# More money, more COVID-19 vaccinations? Let’s look at the outliers with a bivariate map.

Hi, this is Lisa! You might know me from a blog post or two I wrote on this Datawrapper blog. Today I tried to solve a color riddle.

It all began two days ago. I’m writing a book about colors in data visualizations for Datawrapper right now, and I researched “bivariate maps” to write some short paragraphs on the topic. Bivariate maps are special: They are choropleth maps that show not just one value per region, but two. (Or more.)

The map above is one of these bivariate maps: It sorts each country into two categories (Is more than 60% of the population vaccinated against COVID-19? And how high is the GDP per capita?) and then gives it a color according to the color legend. As you can see, the values are sorted into “classes”: Nigeria is the same class and color as India, because they both have a GDP per capita between \$5,000 and \$10,000 U.S. dollars, and because in both countries, less than 60% of the population is vaccinated.

Classes are always artificial. Data vis designers set these borders to make a certain point. Here are the points I wanted to make:

• The richer the country, the more people are vaccinated. That’s true for most countries — but let’s look at the outliers:
• Cambodia is a poor country (it’s purple), but more of its population is vaccinated against COVID-19 than, e.g., Germany’s.
• Russia is the biggest fairly rich country (\$25K GDP per capita) in which less than half of the population is vaccinated: 47%. That’s almost exactly as many as in way-poorer India.

Bivariate maps are hard to read (especially if they come as a cartogram! Double the cognitive load!) That said, it can be a good choice if you show a lot of different regions — e.g., a U.S. county map like this beauty here — and very obvious regional patterns. In my case, all of the points I wanted to make are better made with a scatterplot:

You can even read more out of the scatterplot than out of the map. In addition to the insights above:

• The U.S. has the lowest vaccination rates of all the richest countries shown (>\$40K GDP per capita).
• Portugal has the same GDP per capita as, e.g., Slovakia or Trinidad and Tobago, but has together with the very rich United Arab Emirates and Brunei the highest vaccination rate of all countries shown: over 90%.

## Map choices

Creating that map was one big color riddle. Do I think I solved it completely? Not really. Do I think it looks better than when I started out? Oh yes.

I began by creating a bivariate map with 3 x 3 classes — that’s what most of them use. I wasn’t happy with it, though: Even I as the creator had to constantly check the color legend to know what the colors meant. That’s a bad sign.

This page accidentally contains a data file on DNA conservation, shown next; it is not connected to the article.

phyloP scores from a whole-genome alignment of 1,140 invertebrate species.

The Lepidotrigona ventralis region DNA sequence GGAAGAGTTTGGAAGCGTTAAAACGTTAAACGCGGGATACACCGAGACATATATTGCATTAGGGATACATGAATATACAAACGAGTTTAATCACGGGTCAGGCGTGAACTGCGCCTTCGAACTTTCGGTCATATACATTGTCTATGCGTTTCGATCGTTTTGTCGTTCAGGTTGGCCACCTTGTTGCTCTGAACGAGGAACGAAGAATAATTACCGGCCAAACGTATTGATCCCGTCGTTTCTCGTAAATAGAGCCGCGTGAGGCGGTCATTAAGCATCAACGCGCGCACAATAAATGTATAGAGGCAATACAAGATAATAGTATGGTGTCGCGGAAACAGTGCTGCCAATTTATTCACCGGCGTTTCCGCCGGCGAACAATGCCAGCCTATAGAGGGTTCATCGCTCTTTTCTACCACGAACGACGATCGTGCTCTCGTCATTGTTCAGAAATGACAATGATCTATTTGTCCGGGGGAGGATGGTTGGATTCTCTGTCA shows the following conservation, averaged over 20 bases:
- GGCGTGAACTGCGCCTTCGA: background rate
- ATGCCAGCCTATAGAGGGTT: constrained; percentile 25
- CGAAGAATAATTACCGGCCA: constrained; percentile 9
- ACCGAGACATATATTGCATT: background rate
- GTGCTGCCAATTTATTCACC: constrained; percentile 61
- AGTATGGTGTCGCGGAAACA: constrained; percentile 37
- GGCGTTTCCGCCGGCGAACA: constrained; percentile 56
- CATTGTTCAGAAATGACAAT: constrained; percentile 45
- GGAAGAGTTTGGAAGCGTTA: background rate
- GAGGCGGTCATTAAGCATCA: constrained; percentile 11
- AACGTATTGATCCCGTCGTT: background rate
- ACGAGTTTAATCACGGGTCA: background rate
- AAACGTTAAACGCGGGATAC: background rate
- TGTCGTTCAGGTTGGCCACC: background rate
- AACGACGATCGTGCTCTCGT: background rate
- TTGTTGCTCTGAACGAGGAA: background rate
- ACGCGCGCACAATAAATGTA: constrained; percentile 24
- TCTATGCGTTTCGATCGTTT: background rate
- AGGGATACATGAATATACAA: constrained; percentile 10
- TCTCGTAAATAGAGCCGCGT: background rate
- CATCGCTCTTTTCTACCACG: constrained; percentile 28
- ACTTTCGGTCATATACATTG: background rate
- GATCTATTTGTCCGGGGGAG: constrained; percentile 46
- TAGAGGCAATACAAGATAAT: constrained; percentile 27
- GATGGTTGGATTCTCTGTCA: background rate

This was one of the moments where asking, “Well, what do I want to show?” helped. I wanted to show which poor countries are really good at getting their population vaccinated, while communicating that these are outliers. Meaning:

• I should emphasize the poor countries.
• I should emphasize the countries with high vaccination.

From there, it was a matter of finding a good color palette. I liked the idea of using more than just two or three "bins" for the GDP per capita. But for the five classes I settled on, I couldn’t just use the “light color to dark color” gradient normally used in choropleth maps: If I used e.g. these five colors for the “>60% vaccinated” classes, and then toned them down to for the "<60% vaccinated" countries, it would be hard to distinguish between the lighter colors of the “>60%” classes and the darker colors of the toned-down “<60%” classes .

Meaning: If I wanted to use a reduced lightness for the “<60%” class, I couldn’t change the lightness much in the “>60%” class. And because I wasn’t convinced that differently-saturated colors would be distinguishable enough (like ), I was left with altering mostly the hue of my five classes.

Altering only the hue (and only a bit of saturation and lightness)? That’s not what data vis color tools like my coworker Gregor’s Color Palette Helper are made for. Good thing CSS pro Josh Comeau had created a beautiful, interactive blog post the other day about color gradients — including a gradient generator that doesn’t care much about lightness. I used that one, and the Interactive color picker comparison by Björn Ottosson, to create five colors that go down only slightly in lightness, while mostly changing in hue: . After reducing their saturation and lightness for the five “<60%” classes , every one one of them now recedes into the background compared with the “>60” classes.

That’s it from me for this week! I’d love to see your solution to this colorful challenge. My chosen palette is a bit too "friendly-looking" for the topic. I tried using blue/green/grey tones, but couldn't find a good combination that worked. Maybe you can? Hover over the map and click on “Edit this chart” in the top right to play around with the colors yourself. Next week, my coworker Eddie will write her Weekly Chart. See you then!